Public health officials have been working hard to account for the dramatic rise in U.S. obesity rates. Many obvious factors, such as poor diet and a sedentary lifestyle, certainly contribute to the swelling statistics. However, these and other explanations tend to focus exclusively on how individuals’ choices and behaviors affect their own weight.
Now, researchers from Harvard Medical School and the University of California, San Diego have found that obesity is hardly a private matter. Reporting in the July 26 edition of the New England Journal of Medicine, the researchers found that obesity spreads through social ties. When an individual gains weight, it dramatically increases the chances that their friends, siblings, and spouses will likewise gain weight. The closer two people are in a social network, the stronger the effect. Interestingly, geographical distance between persons in a social network appears to have no effect.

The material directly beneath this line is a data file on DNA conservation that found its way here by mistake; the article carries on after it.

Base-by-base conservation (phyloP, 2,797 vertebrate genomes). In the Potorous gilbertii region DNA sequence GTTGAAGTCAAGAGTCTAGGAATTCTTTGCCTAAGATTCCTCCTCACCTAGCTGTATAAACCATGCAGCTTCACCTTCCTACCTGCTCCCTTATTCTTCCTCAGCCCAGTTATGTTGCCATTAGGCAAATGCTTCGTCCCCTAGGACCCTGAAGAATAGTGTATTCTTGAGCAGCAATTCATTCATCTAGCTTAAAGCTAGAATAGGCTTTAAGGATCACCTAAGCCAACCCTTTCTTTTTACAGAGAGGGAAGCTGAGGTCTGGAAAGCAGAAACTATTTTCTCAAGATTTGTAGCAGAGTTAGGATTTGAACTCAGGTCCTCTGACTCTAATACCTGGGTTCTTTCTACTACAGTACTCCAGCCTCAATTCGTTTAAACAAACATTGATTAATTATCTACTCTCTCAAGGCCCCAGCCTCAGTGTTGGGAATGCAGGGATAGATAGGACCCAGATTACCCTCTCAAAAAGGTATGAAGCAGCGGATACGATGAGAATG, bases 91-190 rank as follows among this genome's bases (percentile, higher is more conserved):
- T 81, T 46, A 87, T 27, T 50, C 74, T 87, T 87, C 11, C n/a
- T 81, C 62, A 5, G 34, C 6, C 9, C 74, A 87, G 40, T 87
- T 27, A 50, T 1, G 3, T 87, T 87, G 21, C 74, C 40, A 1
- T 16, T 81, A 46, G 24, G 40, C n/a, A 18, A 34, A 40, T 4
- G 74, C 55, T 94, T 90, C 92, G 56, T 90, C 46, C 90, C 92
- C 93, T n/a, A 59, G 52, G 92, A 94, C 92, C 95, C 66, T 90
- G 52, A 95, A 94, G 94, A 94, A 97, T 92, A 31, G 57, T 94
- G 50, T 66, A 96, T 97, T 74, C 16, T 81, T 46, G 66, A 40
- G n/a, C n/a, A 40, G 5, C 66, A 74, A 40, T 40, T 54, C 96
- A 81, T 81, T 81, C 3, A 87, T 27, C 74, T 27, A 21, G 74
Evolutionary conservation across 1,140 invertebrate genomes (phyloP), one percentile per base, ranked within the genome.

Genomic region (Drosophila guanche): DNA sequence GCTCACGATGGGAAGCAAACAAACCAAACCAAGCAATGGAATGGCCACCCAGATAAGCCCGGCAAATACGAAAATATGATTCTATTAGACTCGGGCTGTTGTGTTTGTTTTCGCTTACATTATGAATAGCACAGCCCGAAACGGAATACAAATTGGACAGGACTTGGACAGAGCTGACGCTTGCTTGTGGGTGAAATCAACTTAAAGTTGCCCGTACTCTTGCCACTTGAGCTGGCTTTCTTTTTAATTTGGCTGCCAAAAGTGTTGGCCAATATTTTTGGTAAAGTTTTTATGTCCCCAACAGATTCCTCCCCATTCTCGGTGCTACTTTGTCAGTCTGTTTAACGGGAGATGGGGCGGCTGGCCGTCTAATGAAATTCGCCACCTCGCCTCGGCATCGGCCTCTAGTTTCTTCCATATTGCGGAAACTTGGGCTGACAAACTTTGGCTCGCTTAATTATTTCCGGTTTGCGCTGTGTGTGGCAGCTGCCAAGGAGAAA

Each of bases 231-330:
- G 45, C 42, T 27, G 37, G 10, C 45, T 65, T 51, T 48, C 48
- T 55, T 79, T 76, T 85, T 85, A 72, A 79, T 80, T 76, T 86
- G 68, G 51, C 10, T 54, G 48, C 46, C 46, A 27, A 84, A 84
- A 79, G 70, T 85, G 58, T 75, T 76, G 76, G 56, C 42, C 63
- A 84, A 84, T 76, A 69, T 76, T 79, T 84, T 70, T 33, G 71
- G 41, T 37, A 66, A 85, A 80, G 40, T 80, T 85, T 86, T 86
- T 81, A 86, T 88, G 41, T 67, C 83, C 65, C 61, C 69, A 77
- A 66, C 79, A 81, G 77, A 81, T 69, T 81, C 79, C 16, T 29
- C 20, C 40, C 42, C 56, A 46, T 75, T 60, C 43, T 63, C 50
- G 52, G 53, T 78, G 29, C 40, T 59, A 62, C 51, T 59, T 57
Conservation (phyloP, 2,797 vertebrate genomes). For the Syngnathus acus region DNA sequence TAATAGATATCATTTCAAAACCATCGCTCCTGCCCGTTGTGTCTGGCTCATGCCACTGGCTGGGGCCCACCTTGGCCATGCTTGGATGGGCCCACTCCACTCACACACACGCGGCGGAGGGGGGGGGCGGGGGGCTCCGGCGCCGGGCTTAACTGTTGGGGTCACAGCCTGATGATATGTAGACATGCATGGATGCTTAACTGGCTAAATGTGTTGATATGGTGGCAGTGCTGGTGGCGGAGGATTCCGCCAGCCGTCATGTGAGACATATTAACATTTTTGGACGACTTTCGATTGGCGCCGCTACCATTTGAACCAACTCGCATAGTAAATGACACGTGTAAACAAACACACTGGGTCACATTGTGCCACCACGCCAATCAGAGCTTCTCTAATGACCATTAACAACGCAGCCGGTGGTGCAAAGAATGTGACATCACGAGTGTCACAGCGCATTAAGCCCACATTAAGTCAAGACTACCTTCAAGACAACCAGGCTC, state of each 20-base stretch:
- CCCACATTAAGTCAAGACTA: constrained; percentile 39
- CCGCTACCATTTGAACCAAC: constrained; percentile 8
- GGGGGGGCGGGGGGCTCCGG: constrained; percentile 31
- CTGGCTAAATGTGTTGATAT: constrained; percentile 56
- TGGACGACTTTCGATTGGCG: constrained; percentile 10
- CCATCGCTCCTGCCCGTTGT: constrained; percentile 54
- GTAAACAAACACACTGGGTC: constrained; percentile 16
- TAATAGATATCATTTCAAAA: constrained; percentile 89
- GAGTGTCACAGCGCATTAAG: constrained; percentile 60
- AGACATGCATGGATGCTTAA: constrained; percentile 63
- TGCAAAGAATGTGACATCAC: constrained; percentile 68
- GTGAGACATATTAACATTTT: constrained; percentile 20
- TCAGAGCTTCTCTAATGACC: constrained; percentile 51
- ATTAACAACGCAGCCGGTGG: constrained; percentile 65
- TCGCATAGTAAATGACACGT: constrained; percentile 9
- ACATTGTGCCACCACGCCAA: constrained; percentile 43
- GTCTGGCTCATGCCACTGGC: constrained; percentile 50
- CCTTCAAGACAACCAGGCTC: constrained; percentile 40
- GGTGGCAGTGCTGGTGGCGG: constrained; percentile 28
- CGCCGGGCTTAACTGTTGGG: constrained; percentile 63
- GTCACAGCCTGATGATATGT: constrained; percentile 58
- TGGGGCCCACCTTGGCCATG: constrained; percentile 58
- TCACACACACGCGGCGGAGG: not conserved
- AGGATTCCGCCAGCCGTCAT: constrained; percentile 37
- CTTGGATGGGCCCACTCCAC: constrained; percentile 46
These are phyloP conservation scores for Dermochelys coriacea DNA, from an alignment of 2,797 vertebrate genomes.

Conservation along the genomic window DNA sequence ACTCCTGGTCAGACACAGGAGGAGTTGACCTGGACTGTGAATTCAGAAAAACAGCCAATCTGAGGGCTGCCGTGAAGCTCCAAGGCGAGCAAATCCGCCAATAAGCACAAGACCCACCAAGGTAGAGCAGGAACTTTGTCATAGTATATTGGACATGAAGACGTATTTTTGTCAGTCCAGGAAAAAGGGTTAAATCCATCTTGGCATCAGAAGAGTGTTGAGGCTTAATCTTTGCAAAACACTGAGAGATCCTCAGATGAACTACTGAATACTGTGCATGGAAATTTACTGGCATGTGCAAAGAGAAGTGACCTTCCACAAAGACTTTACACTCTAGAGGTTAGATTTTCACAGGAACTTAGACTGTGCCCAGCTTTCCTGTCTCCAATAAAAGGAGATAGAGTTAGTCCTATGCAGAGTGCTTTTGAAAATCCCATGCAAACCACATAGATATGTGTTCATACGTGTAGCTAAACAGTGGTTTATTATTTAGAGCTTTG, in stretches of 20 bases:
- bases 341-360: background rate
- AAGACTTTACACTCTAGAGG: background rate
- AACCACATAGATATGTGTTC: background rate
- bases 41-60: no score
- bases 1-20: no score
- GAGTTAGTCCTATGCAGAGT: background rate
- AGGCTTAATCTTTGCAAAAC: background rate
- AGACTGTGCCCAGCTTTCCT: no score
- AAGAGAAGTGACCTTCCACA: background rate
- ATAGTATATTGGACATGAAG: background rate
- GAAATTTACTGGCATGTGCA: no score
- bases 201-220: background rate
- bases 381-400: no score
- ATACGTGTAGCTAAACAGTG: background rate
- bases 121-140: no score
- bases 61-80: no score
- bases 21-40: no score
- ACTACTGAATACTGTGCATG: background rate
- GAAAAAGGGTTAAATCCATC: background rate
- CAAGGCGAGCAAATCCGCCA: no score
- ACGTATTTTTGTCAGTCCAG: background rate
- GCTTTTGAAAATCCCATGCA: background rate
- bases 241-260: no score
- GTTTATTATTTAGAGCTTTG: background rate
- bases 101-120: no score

“What we see here is that one person’s obesity can influence numerous others to whom he or she is connected both directly and indirectly,” says Nicholas Christakis, MD, PhD, a professor in Harvard Medical School’s Department of Health Care Policy. “In other words, it’s not that obese or non-obese people simply find other similar people to hang out with. Rather, there is a direct, causal relationship.”
Over the last 25 years, the incidence of obesity among U.S. adults has more than doubled, shooting from 15 to 32 percent. In addition, roughly 66 percent of U.S. adults are considered overweight. Christakis and U.C. San Diego researcher James Fowler, PhD, decided to analyze data from the Framingham Heart Study (an ongoing cardiovascular study begun in 1948) to see if any social patterns might elucidate these alarming rates.